The U.N. Office of Drugs and Crime released its 2013 Global Study on Homicide this week. Overall, the number of murders in the world is relatively stable—even declining slightly—but the most striking finding in the report is how geographically concentrated homicide is become.
According to the report, a group of countries—all of them in either the Americas or Africa—accounting for just 11 percent of the global population are the location of 46 percent of the world’s homicides.
Honduras has the world’s highest homicide rate at 90.4 murders per 100,000 people, and it’s not even close. Venezuela is next with 53.7. Belize, El Salvador, Guatemala, and Jamaica all have rates around 40.
The Americas overtook Africa as the region with the world’s most murders in this year’s report, accounting for 40 percent of the world’s homicides, though that's a somewhat misleading figure as there are wide geographical variations among and within countries in the region. The rates were driven largely by gang and drug violence. The Americas were also the only region where shooting accounted for the majority of homicides.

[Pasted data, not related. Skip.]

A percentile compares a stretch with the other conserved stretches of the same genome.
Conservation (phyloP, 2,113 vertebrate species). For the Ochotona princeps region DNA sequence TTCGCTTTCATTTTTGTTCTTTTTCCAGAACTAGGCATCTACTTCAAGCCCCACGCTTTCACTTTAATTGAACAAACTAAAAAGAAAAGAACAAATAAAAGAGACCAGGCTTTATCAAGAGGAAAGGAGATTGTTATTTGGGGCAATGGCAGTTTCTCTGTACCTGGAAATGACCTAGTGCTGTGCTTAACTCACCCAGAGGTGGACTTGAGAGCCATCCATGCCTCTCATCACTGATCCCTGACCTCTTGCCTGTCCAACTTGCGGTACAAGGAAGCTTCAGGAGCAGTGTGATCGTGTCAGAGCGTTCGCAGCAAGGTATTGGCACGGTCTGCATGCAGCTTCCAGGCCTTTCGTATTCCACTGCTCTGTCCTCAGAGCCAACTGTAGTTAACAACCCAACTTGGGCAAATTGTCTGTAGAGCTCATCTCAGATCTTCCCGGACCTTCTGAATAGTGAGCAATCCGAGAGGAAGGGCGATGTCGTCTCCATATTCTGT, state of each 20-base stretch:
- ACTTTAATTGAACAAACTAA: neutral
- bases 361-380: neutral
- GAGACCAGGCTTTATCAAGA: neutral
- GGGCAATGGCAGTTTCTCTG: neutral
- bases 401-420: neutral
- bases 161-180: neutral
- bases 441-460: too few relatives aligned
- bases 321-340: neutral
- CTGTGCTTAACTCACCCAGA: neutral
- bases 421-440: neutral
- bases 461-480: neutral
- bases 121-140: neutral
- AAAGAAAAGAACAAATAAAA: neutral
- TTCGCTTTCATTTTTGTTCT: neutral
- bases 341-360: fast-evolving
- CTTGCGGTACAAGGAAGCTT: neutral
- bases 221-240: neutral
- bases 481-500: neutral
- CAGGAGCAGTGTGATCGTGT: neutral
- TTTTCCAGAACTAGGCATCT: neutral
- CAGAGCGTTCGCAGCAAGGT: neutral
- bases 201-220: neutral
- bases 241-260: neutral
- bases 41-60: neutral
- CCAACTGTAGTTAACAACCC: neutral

The world’s safest country, in terms of homicide, is tiny Liechtenstein, which didn’t have any murders in 2012, but there are a number of countries, especially in Europe and East Asia, with rates lower than 1 per 100,000.
Homicides are concentrated by gender as well. Men accounted for 95 percent of the perpetrators and 79 percent of the victims of homicide in 2012, a rate that is “consistent across countries and regions, irrespective of the homicide typology or weapon used.” Overall, one in seven homicide victims in 2012 were men between the ages of 15 and 29 living in the Americas.
The one encouraging bit of news for Central America in the report was that a controversial truce negotiated in 2012 between El Salvador’s two largest gangs, the Mara Salvatrucha and Barrio 18, halved the country’s homicide rate, which had been the second-highest in the world. Unfortunately, this week brought news that the rate of killings has since increased again.